Background: Female mate choice may be adaptive when males exhibit heritable genetic variation
at loci encoding resistance to infectious disease. The Hamilton-Zuk hypothesis predicts that
females should assess the genetic quality of males by monitoring traits that indicate health and vigor
(condition-dependent choice, or CD). Alternatively, some females may employ a more direct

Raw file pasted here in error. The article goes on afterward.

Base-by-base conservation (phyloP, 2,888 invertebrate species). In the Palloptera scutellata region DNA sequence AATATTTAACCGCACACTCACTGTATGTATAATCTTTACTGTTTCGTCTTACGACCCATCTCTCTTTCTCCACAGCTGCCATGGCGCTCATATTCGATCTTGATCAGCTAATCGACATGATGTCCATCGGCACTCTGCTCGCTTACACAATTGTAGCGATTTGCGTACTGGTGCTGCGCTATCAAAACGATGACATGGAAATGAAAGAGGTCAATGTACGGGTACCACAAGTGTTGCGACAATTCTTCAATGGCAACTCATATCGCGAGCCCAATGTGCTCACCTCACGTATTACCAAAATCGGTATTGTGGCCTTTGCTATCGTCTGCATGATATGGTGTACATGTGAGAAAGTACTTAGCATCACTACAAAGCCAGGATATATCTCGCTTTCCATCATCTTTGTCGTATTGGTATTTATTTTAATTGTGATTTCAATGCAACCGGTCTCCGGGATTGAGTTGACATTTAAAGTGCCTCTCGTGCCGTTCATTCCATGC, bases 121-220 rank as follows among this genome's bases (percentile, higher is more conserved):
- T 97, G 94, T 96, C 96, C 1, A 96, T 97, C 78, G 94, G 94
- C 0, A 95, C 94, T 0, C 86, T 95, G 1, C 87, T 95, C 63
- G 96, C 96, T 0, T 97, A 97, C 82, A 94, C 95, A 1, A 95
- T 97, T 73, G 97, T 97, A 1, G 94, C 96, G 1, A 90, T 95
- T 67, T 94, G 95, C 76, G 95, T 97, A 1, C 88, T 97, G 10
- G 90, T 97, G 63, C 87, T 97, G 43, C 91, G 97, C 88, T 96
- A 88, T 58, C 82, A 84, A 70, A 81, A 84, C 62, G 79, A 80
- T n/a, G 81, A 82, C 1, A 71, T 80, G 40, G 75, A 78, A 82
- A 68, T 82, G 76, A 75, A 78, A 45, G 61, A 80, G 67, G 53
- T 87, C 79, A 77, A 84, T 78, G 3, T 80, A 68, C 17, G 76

method of screening and select mates based on the dissimilarity of alleles at the major
histocompatibility loci (we refer to this as opposites-attract, or OA). Empirical studies suggest that
both forms of mate choice exist, but little is known about the potential for natural selection to
shape the two strategies in nature.